Humans have been using handheld, rudimentary stone implements for some 2.5 million years, but it wasn’t until around 11,000 years ago that humans began to develop their tool production skills. Instead of simple, cone shaped chipped stones, tools became highly polished axe shaped implements, ideal for a hunter-gatherer life style. This was the beginning of the Stone Age, the period in human history that marks the advent of tool production. The name comes from the fact that most of the period’s cutting tools are made from stone.
Let’s face it marking gauges are not flashy, cost very little and after the piece of furniture is produced, there is little evidence or much thought given to what part the marking tools played in its production.
But in my opinion, one of the most important tools used by woodworkers, and the one that I reach for in most of my projects, is the humble marking gauge.
A couple of weeks ago, a friend called to say she wanted a simple, no-frills box made for her teardrop camper, and would be round to talk details. A couple of hours later Louise appeared with trailer in tow.
The box was going to be for storing clothes and had to fit within the under-shelf area, be easy to slide in and out and have a lid.
Since the entire inside of the trailer is beautiful maple ply wood, I decided to use 19mm furniture grade ply.
In 1862, John Basely invented the first stepladder by putting a hinge at the top of two ladders so that they could be folded and easily stored. Born in Pennsylvania, Basely was a master carpenter and inventor, receiving the first US patent issued for a safety stepladder. Ladders had of course been used for millennia prior to his invention, but the changes Basely made to the design were hugely important, including the addition of hinges and using flat steps instead of rungs for safety. As you can imagine, he went on to become a very wealthy man.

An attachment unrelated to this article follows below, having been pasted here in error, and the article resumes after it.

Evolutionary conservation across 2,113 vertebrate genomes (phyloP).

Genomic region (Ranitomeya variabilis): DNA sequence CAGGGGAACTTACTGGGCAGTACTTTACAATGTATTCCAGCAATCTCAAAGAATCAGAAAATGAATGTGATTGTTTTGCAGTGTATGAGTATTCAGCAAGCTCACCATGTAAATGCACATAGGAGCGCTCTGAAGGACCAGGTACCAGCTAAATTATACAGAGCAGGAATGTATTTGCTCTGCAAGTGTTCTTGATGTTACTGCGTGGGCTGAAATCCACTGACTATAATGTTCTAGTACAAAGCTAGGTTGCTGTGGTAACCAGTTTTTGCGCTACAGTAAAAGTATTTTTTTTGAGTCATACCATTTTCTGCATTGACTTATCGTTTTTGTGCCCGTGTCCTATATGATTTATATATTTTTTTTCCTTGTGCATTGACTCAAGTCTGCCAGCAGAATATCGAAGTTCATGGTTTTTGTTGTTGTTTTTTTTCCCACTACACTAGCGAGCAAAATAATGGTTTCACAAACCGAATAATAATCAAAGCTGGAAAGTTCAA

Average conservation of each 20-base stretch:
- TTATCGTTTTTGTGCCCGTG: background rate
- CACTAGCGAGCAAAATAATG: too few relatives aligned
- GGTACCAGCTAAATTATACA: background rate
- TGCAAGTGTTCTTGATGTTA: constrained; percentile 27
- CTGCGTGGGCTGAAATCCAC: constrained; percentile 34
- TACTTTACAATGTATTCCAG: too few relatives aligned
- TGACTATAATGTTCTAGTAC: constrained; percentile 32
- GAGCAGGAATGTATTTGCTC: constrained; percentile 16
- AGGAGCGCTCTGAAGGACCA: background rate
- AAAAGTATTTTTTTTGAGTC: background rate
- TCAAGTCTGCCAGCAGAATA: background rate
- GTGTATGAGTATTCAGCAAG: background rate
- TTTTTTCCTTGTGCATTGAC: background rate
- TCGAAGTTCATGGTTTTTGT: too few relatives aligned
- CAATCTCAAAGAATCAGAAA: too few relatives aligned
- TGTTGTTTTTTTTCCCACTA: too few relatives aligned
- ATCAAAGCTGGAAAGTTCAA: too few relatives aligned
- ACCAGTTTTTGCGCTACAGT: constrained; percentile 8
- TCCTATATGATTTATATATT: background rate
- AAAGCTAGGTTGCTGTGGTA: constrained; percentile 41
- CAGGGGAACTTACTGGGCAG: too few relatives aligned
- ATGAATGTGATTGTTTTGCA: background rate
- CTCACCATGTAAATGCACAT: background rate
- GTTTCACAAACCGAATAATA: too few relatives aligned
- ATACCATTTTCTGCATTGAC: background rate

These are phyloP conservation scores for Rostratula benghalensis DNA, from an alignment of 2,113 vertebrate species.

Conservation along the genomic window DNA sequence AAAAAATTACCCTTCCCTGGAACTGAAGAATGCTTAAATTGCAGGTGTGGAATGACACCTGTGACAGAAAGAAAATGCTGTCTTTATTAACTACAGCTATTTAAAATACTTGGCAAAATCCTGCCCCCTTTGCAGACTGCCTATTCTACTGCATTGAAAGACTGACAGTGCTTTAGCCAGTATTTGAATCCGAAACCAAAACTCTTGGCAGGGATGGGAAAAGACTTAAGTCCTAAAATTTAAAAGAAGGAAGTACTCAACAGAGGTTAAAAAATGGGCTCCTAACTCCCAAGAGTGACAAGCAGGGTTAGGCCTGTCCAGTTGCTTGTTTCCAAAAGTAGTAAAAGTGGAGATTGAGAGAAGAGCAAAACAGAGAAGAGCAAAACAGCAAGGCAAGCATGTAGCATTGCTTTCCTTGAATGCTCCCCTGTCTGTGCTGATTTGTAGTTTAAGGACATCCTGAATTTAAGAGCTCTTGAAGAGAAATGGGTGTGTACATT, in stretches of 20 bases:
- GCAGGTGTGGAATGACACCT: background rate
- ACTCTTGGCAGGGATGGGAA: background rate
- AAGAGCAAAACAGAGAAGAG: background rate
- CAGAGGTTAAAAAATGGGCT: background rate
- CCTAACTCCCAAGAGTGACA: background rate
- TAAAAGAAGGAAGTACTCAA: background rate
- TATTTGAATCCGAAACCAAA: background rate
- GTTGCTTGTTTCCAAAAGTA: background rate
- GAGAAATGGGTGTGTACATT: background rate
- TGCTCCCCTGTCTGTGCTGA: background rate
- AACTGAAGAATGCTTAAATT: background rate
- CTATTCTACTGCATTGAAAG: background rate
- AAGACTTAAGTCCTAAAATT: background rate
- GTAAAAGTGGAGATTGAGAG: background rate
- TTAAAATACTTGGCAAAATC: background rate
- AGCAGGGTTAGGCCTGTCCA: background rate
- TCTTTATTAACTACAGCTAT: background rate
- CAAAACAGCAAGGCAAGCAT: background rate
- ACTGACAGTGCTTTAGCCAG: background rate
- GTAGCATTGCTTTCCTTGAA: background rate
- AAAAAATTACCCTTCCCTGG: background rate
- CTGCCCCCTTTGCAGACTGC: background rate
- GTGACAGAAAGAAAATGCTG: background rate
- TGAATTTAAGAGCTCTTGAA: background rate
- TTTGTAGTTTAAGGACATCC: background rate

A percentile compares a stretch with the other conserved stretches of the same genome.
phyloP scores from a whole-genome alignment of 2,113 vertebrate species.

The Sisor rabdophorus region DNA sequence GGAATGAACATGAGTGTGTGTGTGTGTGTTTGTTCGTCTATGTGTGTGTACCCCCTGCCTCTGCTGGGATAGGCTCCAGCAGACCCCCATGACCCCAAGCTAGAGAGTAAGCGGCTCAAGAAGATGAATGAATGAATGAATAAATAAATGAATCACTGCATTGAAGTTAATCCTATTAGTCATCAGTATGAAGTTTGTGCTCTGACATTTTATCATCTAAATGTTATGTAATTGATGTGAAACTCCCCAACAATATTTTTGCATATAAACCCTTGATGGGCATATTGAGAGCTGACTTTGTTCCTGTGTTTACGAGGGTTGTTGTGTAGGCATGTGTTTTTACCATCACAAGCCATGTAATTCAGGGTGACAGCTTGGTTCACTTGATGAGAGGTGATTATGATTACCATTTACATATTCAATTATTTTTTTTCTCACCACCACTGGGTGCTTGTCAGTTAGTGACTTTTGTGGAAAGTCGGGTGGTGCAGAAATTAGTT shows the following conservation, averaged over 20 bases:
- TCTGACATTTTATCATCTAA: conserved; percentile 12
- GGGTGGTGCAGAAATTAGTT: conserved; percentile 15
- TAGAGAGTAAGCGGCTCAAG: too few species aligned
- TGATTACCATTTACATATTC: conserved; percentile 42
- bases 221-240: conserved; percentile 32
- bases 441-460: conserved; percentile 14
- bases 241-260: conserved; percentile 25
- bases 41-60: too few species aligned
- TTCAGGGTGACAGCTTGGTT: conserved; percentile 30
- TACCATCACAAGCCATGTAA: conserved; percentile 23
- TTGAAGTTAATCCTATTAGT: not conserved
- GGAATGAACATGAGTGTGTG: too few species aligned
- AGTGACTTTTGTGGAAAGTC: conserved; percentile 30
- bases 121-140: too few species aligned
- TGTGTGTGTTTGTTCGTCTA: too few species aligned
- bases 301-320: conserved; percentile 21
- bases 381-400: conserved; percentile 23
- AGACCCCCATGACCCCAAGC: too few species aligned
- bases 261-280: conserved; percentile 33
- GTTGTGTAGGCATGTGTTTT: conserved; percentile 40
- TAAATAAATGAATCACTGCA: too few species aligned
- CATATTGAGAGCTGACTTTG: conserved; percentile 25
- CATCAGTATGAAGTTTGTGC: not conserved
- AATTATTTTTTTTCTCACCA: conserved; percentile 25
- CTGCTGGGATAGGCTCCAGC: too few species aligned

This article will not make you wealthy, but it will give you a lift in life and an insight into the mechanics of making a stepladder.
I have at least 4 different stepladders ranging in height from 1-2m. Often when reaching heights for a project, a few extra centimetres make all the difference in reaching those hard to reach areas.
Recently I restored a beautiful drop leaf cherry table.
Most of it was intact and needed only a little restoration, but one element that really needed some help was the wooden hinge joint that had broken over its many years of use. The knuckle hinge allows the support legs to swing out so the loose leaf can then rest on top.
The knuckle joint in Fig. 1 is quite unique, in this article I will take you through the steps to make a more traditional hinge joint.
On a recent trip to England I was taken to a very Parisian style café. Hanging on the wall were several exquisite large bread boards of varying shapes.
You’ve probably seen them – 45cm in diameter with a narrow handle. They fascinated me, how could something so wide and thin not be warped?
As luck would have it, my sister has a couple tucked on a high shelf in her kitchen. It wasn’t until I had the chance to take them down and give them a good assessment that the warp-free secret was revealed.